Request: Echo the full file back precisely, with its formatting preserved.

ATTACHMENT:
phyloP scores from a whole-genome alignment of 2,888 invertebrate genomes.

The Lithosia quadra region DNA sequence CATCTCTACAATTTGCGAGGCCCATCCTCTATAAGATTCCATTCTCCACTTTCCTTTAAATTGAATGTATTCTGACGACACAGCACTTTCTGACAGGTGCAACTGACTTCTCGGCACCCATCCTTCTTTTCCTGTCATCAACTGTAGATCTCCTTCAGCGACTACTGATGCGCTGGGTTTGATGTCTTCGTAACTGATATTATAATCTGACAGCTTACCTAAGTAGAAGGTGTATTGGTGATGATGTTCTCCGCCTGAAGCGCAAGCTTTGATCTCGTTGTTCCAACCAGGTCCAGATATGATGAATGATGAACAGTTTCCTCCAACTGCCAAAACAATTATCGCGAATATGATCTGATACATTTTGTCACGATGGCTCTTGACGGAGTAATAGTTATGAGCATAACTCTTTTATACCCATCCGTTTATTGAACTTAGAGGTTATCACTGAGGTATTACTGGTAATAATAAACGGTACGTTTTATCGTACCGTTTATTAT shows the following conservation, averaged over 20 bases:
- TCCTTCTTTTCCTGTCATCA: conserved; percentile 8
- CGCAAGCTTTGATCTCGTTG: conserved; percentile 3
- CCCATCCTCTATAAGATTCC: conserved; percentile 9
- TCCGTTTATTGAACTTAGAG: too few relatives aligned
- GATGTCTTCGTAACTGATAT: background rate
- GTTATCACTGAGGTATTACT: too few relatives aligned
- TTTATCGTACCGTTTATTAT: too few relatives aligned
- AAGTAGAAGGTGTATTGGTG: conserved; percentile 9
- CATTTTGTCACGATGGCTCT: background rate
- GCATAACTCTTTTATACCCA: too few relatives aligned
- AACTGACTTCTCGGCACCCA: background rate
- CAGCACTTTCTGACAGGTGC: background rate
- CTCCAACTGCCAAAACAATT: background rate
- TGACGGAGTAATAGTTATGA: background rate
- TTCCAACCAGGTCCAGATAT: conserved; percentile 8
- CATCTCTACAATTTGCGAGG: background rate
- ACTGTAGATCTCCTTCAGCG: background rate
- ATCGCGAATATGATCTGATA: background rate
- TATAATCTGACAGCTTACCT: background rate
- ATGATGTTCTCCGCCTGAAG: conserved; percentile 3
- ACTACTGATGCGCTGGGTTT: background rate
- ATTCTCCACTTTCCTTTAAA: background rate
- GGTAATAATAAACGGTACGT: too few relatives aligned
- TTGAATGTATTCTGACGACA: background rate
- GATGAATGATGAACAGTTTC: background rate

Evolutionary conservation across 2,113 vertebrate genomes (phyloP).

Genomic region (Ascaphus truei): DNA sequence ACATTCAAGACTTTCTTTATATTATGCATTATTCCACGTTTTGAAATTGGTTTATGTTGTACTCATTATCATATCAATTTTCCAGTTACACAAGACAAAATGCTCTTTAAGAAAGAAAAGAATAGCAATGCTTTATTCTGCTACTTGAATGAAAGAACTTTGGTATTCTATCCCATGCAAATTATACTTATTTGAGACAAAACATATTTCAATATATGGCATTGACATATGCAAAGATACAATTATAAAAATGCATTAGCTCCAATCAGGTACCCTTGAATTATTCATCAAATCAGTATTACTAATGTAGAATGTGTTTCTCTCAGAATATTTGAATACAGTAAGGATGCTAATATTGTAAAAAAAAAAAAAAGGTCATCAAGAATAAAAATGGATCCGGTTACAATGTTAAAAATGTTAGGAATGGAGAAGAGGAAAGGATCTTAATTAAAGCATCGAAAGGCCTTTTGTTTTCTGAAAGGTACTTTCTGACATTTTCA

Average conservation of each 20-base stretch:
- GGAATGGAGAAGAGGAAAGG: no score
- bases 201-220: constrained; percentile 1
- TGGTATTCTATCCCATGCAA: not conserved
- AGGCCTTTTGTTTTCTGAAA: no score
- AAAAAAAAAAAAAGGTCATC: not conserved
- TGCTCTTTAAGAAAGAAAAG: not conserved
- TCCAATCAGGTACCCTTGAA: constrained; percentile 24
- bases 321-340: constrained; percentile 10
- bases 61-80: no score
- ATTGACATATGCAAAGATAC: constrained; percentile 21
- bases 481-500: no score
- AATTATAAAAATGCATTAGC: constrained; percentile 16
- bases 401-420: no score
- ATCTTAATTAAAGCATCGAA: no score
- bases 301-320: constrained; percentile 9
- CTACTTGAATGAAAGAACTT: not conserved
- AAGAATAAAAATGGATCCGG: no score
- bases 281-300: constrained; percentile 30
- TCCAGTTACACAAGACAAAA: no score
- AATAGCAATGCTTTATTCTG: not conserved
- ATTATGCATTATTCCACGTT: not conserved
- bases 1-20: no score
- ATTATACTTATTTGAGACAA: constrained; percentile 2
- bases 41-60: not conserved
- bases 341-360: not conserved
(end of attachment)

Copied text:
phyloP scores from a whole-genome alignment of 2,888 invertebrate genomes.

The Lithosia quadra region DNA sequence CATCTCTACAATTTGCGAGGCCCATCCTCTATAAGATTCCATTCTCCACTTTCCTTTAAATTGAATGTATTCTGACGACACAGCACTTTCTGACAGGTGCAACTGACTTCTCGGCACCCATCCTTCTTTTCCTGTCATCAACTGTAGATCTCCTTCAGCGACTACTGATGCGCTGGGTTTGATGTCTTCGTAACTGATATTATAATCTGACAGCTTACCTAAGTAGAAGGTGTATTGGTGATGATGTTCTCCGCCTGAAGCGCAAGCTTTGATCTCGTTGTTCCAACCAGGTCCAGATATGATGAATGATGAACAGTTTCCTCCAACTGCCAAAACAATTATCGCGAATATGATCTGATACATTTTGTCACGATGGCTCTTGACGGAGTAATAGTTATGAGCATAACTCTTTTATACCCATCCGTTTATTGAACTTAGAGGTTATCACTGAGGTATTACTGGTAATAATAAACGGTACGTTTTATCGTACCGTTTATTAT shows the following conservation, averaged over 20 bases:
- TCCTTCTTTTCCTGTCATCA: conserved; percentile 8
- CGCAAGCTTTGATCTCGTTG: conserved; percentile 3
- CCCATCCTCTATAAGATTCC: conserved; percentile 9
- TCCGTTTATTGAACTTAGAG: too few relatives aligned
- GATGTCTTCGTAACTGATAT: background rate
- GTTATCACTGAGGTATTACT: too few relatives aligned
- TTTATCGTACCGTTTATTAT: too few relatives aligned
- AAGTAGAAGGTGTATTGGTG: conserved; percentile 9
- CATTTTGTCACGATGGCTCT: background rate
- GCATAACTCTTTTATACCCA: too few relatives aligned
- AACTGACTTCTCGGCACCCA: background rate
- CAGCACTTTCTGACAGGTGC: background rate
- CTCCAACTGCCAAAACAATT: background rate
- TGACGGAGTAATAGTTATGA: background rate
- TTCCAACCAGGTCCAGATAT: conserved; percentile 8
- CATCTCTACAATTTGCGAGG: background rate
- ACTGTAGATCTCCTTCAGCG: background rate
- ATCGCGAATATGATCTGATA: background rate
- TATAATCTGACAGCTTACCT: background rate
- ATGATGTTCTCCGCCTGAAG: conserved; percentile 3
- ACTACTGATGCGCTGGGTTT: background rate
- ATTCTCCACTTTCCTTTAAA: background rate
- GGTAATAATAAACGGTACGT: too few relatives aligned
- TTGAATGTATTCTGACGACA: background rate
- GATGAATGATGAACAGTTTC: background rate

Evolutionary conservation across 2,113 vertebrate genomes (phyloP).

Genomic region (Ascaphus truei): DNA sequence ACATTCAAGACTTTCTTTATATTATGCATTATTCCACGTTTTGAAATTGGTTTATGTTGTACTCATTATCATATCAATTTTCCAGTTACACAAGACAAAATGCTCTTTAAGAAAGAAAAGAATAGCAATGCTTTATTCTGCTACTTGAATGAAAGAACTTTGGTATTCTATCCCATGCAAATTATACTTATTTGAGACAAAACATATTTCAATATATGGCATTGACATATGCAAAGATACAATTATAAAAATGCATTAGCTCCAATCAGGTACCCTTGAATTATTCATCAAATCAGTATTACTAATGTAGAATGTGTTTCTCTCAGAATATTTGAATACAGTAAGGATGCTAATATTGTAAAAAAAAAAAAAAGGTCATCAAGAATAAAAATGGATCCGGTTACAATGTTAAAAATGTTAGGAATGGAGAAGAGGAAAGGATCTTAATTAAAGCATCGAAAGGCCTTTTGTTTTCTGAAAGGTACTTTCTGACATTTTCA

Average conservation of each 20-base stretch:
- GGAATGGAGAAGAGGAAAGG: no score
- bases 201-220: constrained; percentile 1
- TGGTATTCTATCCCATGCAA: not conserved
- AGGCCTTTTGTTTTCTGAAA: no score
- AAAAAAAAAAAAAGGTCATC: not conserved
- TGCTCTTTAAGAAAGAAAAG: not conserved
- TCCAATCAGGTACCCTTGAA: constrained; percentile 24
- bases 321-340: constrained; percentile 10
- bases 61-80: no score
- ATTGACATATGCAAAGATAC: constrained; percentile 21
- bases 481-500: no score
- AATTATAAAAATGCATTAGC: constrained; percentile 16
- bases 401-420: no score
- ATCTTAATTAAAGCATCGAA: no score
- bases 301-320: constrained; percentile 9
- CTACTTGAATGAAAGAACTT: not conserved
- AAGAATAAAAATGGATCCGG: no score
- bases 281-300: constrained; percentile 30
- TCCAGTTACACAAGACAAAA: no score
- AATAGCAATGCTTTATTCTG: not conserved
- ATTATGCATTATTCCACGTT: not conserved
- bases 1-20: no score
- ATTATACTTATTTGAGACAA: constrained; percentile 2
- bases 41-60: not conserved
- bases 341-360: not conserved